Before bed, I made a list of all the reasons it would be good if I didn’t get an internship and stayed in grad school another year (i.e., continued proximity to my friends here, more time to sell the house, ongoing access to my favorite cupcake shop). I also performed a rigorous emotional readiness exercise on my dude. “Let’s say I roll over tomorrow morning and tell you I matched in… VIRGINIA. How do you FEEL?!” “Fine. Excited.” “OK, I roll over tomorrow morning and tell you I matched… NOWHERE. How do you FEEL?” “Fine. Not as excited, but fine.” “OK, I roll over and tell you I matched in… INDIANA. How do you FEEL?” “You didn’t apply anywhere in Indiana.” The boy is good. Anyway, the point is that he was emotionally prepared, thanks to me and my fab psychology skills.

Applicants were told we’d hear about our match status by 8:00am MST, but a couple more advanced students in my program recalled receiving their notification emails earlier than that. I set an alarm for 6:30am, dreamed something about chapstick, woke up to my Super Mario alarm and checked my phone. No dice. An APPIC email had arrived when I checked again at 6:45, and I told Ted with bleary happiness that I had matched to one of my top sites in North Carolina. Thanks to our emotional readiness work, he was able to handle all the joyful feelings. Family members were called, friends were alerted, and my cohort-mates (whom, I am thrilled to say, all matched) and I swapped text messages. Most communications were excited, but there were also conversations that were mixed or sad… a conversation with best friends we’d hoped to live closer to; texts with friends from my cohort who hadn’t gotten the matches they’d wanted most; chats with people out here in Colorado that I’d have to leave behind. And as the initial high wore off over the course of the day, the Kitten Principle kicked into action.

When you decide that you want to get a kitten, you start thinking about all the things your kitten could be. Your kitten could be striped, calico, gray, black, green-eyed, yellow-eyed, short-haired, long-haired, feisty, snuggly, male, female. You imagine yourself playing with your long-haired black kitten or petting your blue-eyed Siamese kitten. Then you get a kitten, and he’s striped and long-haired and green-eyed and purry, and you love him. But because he’s striped, he can’t be calico, gray, black, or Siamese, and the little dreams you had involving hypothetical calico/gray/black/Siamese kittens will never be realized. Doors have closed, opportunities have been lost, and while you have a beautiful striped kitten, the reality of owning him includes some things that didn’t appear in your daydreams, such as him peeing in the sink and attempting to sleep on your face. You know you should be 100% happy with your striped kitten, but there’s a part of you that feels a little sad about the hypothetical kittens you missed out on, even though you know that if you’d gotten a calico kitten, a part of you would be mourning the fact that she wasn’t a striped kitten. That’s the Kitten Principle: the idea that the time of indeterminate possibility can be happier than the initial time of determined reality, even if reality gives you exactly what you want.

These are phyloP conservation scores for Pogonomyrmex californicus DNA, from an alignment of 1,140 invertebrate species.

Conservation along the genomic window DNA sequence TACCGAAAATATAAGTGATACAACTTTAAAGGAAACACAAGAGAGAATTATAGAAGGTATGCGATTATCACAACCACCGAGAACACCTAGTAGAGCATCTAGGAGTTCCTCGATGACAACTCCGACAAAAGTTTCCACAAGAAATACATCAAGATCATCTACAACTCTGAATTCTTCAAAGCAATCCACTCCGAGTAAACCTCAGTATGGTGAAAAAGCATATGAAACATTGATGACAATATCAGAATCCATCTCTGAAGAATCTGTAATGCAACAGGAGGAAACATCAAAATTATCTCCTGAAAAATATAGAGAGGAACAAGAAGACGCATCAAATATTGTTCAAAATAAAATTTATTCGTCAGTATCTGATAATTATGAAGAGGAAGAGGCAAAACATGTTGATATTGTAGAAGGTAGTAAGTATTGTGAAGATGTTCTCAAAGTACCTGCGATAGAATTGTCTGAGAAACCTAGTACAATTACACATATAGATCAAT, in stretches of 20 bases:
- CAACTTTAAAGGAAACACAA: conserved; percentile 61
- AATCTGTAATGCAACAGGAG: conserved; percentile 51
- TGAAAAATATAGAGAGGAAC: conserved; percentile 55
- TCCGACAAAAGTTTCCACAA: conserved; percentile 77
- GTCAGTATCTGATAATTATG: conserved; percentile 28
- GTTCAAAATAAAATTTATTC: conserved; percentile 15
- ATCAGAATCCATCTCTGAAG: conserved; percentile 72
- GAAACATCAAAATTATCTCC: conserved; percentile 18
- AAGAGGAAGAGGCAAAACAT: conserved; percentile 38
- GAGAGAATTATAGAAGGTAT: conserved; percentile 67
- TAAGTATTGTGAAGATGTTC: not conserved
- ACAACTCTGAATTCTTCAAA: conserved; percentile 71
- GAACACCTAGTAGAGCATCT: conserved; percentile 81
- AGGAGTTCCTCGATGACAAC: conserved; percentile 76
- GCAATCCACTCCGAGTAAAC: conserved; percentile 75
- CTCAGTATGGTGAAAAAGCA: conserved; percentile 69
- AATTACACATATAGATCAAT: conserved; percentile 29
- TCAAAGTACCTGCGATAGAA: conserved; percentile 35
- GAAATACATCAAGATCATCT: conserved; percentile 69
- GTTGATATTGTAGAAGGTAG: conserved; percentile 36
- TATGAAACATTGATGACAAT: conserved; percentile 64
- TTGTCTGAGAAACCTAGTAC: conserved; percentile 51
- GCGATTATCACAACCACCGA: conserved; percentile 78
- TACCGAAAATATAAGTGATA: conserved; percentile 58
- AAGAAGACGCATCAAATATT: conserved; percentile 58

Now obviously, the Kitten Principle is not a new idea: it’s just a more adorable way to conceptualize what we already know about the negative effects of “choice overload,” the psychological impact of opportunity costs, and our bumbling incompetence when it comes to predicting how happy we’ll feel after future events (Daniel Gilbert’s Stumbling on Happiness does a nice job of covering this). Kittens… super cute, right? Not so cute when they’re peeing in your sink, let me just tell you.

The Kitten Principle has largely resolved itself now that Match Day is a week behind me, and I’m feeling super excited about moving to North Carolina. Extensive Wikipedia research this week revealed that North Carolina’s state mammal is the Eastern Gray Squirrel and its state vegetable is the sweet potato, which explains a lot about the mystifying Microsoft Word clip art in my last post.

FUN FACTS, North Carolina Edition:

  • The State Beverage is milk. THAT’S RIGHT. While you’re drinking your orange juice or whatever stupid beverage is beloved in your state, I’ll be sucking down a cool glass of milk.
  • The State Blue Berry is… the blueberry. North Carolina, why did you even create this category?
  • The State Carnivorous Plant is the Venus Flytrap.
  • Home of the Mullet Festival (I think they mean the fish, not the hairdo, but it’s probably best to show up in a mullet just in case), the North Carolina Pickle Festival, and the previously mentioned Woolly Worm Festival

I’m sure there are many more fascinating NC tidbits out there, but I got Wikipedia fatigue and stopped searching. Anyway, I’m really looking forward to starting the next chapter of my life in North Carolina. Keep this on the DL, but my dude and I are thinking about taking the plunge into family life and adding new members to our household.

Specifically, we’re thinking a puppy and some chickens, although we may also be willing to consider some button quail.

Next steps: finishing my dissertation, staging the house, selling the house, terminating with clients, and closing out client files.


28 Feb

I landed an internship, and Ted and I are headed to the great state of North Carolina! That’s right, I’m going to be living in the birthplace of human-powered flight, where the squirrels roam and… is that a yam? I guess also where the yams grow. This Microsoft Word clip art is not very informative.

This post will also not be very informative, due to all the things I need to get done this week… but I promise to put up a real piece in the next few days.